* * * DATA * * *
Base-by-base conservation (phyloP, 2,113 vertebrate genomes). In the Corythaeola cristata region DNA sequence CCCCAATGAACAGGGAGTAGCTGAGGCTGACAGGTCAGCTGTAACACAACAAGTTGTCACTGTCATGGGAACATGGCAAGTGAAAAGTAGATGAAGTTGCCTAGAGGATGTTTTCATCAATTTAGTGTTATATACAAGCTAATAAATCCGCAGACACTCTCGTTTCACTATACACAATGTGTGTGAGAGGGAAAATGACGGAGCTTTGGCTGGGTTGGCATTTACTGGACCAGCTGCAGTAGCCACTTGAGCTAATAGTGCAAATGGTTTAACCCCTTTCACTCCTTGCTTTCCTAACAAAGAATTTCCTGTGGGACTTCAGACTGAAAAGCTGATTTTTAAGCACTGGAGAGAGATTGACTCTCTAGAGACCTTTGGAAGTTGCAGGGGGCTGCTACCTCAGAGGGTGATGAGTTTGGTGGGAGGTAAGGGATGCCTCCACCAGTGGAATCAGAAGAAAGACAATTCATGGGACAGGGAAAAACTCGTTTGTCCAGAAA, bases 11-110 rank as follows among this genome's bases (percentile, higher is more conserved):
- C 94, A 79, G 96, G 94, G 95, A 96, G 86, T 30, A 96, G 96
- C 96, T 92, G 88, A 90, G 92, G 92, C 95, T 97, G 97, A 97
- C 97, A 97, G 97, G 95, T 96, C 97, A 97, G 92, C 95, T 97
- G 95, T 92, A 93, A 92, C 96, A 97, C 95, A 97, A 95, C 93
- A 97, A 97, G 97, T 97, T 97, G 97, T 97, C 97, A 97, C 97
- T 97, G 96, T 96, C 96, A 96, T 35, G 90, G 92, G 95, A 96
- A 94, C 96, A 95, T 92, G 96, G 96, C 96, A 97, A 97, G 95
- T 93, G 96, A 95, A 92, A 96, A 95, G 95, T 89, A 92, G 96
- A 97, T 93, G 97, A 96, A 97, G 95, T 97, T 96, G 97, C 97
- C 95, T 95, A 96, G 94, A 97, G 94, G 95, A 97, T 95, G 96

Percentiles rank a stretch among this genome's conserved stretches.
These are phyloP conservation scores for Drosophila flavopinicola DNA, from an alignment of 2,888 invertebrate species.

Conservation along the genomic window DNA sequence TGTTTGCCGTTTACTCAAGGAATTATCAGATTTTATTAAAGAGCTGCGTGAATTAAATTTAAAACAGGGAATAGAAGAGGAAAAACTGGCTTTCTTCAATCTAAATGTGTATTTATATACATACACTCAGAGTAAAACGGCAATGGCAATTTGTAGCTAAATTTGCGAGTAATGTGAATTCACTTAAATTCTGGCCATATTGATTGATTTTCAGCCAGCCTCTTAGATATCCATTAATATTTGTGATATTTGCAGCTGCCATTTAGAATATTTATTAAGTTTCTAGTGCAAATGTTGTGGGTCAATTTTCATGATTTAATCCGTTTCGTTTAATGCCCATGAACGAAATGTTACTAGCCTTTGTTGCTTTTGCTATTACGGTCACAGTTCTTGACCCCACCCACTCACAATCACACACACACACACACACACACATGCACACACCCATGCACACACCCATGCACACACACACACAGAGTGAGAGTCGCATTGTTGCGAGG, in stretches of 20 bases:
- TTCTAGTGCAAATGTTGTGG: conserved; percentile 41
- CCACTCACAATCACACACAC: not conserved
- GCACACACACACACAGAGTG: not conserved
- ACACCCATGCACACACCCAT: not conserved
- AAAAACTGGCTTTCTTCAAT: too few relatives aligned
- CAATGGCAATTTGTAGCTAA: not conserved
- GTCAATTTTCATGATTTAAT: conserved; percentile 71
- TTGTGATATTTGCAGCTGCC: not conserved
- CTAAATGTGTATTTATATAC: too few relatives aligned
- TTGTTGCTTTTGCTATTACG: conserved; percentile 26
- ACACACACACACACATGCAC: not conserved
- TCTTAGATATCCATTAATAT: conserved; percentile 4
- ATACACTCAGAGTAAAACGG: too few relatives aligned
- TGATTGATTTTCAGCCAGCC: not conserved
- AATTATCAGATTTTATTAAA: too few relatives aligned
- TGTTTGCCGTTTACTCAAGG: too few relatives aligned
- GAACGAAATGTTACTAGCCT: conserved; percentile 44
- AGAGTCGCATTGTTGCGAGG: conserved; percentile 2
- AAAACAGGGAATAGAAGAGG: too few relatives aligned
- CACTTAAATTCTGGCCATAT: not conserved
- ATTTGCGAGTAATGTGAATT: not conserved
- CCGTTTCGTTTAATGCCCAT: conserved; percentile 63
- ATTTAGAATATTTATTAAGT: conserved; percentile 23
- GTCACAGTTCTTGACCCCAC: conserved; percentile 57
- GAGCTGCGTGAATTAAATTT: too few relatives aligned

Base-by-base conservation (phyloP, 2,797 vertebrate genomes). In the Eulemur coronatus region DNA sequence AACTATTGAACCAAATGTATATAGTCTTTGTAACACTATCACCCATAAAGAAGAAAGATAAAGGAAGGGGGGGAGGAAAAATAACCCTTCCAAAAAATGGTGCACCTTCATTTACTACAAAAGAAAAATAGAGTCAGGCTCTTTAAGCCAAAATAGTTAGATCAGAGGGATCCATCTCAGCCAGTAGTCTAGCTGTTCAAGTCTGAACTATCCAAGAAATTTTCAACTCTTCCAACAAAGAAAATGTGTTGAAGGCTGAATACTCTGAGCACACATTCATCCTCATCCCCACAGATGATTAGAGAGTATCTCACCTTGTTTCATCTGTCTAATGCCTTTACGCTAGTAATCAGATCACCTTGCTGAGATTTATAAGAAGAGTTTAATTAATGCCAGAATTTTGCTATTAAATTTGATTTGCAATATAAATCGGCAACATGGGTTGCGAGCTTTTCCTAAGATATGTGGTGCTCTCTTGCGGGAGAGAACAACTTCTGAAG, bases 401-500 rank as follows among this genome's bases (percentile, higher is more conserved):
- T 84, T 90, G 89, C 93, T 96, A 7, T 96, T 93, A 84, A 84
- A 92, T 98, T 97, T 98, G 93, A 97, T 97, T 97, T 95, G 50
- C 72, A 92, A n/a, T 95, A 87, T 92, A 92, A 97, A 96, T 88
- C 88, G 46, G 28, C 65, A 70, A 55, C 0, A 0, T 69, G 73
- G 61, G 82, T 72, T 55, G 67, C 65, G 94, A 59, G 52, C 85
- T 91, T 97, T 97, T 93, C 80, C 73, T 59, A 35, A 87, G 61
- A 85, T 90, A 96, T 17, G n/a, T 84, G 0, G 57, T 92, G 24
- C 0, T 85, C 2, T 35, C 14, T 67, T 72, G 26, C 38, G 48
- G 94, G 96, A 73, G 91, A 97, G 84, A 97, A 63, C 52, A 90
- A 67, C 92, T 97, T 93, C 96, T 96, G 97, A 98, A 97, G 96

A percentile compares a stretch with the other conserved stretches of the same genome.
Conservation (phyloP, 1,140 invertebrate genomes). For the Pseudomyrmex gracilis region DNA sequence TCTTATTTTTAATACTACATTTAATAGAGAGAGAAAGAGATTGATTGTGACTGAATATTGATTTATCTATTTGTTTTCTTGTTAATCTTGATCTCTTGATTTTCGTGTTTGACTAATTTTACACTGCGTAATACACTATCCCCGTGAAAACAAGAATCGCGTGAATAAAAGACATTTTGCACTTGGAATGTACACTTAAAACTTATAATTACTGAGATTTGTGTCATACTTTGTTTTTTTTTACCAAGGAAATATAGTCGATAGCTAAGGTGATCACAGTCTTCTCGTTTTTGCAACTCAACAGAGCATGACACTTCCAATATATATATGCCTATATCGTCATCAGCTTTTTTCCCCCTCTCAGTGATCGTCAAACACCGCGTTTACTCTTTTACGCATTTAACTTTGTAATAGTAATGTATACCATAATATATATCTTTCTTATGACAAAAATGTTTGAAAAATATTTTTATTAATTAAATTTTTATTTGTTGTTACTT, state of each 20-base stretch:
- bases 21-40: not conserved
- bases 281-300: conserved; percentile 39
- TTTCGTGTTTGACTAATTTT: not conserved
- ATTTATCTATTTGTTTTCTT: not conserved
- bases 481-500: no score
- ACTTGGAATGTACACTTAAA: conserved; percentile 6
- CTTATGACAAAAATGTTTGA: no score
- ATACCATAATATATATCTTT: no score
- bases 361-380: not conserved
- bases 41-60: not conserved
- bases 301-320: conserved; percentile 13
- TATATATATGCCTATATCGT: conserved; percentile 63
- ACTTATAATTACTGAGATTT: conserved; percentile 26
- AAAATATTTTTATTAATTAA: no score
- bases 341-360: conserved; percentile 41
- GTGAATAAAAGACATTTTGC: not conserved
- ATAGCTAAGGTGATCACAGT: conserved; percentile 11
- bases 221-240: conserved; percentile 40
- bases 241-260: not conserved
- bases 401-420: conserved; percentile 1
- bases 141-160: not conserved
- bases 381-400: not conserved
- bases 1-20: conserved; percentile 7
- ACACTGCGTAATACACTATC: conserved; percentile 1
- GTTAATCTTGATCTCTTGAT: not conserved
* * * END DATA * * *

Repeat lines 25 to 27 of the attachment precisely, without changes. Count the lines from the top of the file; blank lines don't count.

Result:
- ACACACACACACACATGCAC: not conserved
- TCTTAGATATCCATTAATAT: conserved; percentile 4
- ATACACTCAGAGTAAAACGG: too few relatives aligned